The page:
Personally i'd like crafter classes, depending on how well suited they were e.g. a blacksmith class might be a fighter / crafter hybrid with some enchantment skills at higher levels and its own path through the game i.e. npcs to learn various techniques and skills from.

     

    I don't think the best gear should be crafted because that kills the fun of getting the sword of uberness off a named mob. However all crafting skills should have a useful consumable they can potentially make some money off - but not so much non-crafters start crafting. For some skills a suitable consumable is obvious e.g. potions or food but for others not so obvious e.g. blacksmith, but in most cases it should be possible to think of something e.g. a blacksmith's consumable could be giving other players an armour buff. If nothing suitable comes up e.g. for tailoring or leatherworking, give that skill one item slot where they make the best gear e.g. cloak for tailor, belt for leatherworker.

  • BurntvetBurntvet Baltimore, MDPosts: 2,939Member Uncommon
    Originally posted by Zekiah
    The crafting system in SWG was unmatched. The randomness of resource stats and location was awesome as well. The problem is, devs are too focused on quick box sales to put the effort in. Slackers.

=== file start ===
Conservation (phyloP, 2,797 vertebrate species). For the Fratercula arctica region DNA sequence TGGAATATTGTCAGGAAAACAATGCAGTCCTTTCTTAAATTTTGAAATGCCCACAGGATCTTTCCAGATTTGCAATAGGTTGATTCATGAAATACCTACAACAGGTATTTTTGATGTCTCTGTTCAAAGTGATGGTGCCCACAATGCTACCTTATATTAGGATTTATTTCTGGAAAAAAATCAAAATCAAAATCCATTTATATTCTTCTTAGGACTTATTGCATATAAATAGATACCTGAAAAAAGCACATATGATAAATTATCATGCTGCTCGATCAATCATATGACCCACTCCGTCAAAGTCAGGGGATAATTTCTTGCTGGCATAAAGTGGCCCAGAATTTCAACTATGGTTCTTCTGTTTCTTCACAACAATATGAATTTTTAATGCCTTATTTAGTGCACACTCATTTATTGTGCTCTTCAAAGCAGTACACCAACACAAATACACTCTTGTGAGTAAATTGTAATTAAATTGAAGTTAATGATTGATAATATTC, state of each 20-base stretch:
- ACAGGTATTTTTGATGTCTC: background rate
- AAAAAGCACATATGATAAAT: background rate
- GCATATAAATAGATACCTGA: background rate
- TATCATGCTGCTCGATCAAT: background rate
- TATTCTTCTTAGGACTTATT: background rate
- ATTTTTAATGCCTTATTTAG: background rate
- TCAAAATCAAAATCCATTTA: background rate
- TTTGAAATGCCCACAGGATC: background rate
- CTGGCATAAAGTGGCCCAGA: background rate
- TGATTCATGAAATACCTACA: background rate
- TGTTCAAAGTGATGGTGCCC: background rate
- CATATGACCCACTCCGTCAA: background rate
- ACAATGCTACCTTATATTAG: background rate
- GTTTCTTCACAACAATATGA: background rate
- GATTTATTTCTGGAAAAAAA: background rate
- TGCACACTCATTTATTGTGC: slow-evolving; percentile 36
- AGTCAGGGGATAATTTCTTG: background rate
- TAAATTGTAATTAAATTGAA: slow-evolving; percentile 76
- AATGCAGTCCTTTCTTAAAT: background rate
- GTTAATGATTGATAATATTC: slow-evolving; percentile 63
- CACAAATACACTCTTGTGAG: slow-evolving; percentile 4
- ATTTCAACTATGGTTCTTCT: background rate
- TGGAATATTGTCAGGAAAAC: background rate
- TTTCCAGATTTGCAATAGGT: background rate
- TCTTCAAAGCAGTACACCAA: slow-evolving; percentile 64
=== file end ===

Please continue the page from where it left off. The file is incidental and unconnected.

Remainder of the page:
This.

    The crafting system in original SWG was the most rich and deep thus far.

    And it was very dynamic: there were so many stats in play involving, say, a weapon as an example, that the crafter could change and improve any particular weapon in the way the customer wanted. A particular weapon could be crafted for max damage, or min action use; for maximum durablity or a mix.

    Thus, not only was every "scout blaster" not the same, but also due to chance in the crafting system a particular weapon would not be the same as the very next one made by the same crafter. As well as materials and component differences from one crafter to another.

    Plus the availablity of loot components that could be added to crafting recipes.

    All in all, original SWG was the absolute height for crafting in an MMO: a player could not only have a fully enjoyable gaming experience spending all one's time on crafting, but they could also "build their reputation" as a great crafter in game, the same as a PvP or PvE combat player.

    No other game has offered anything close to that.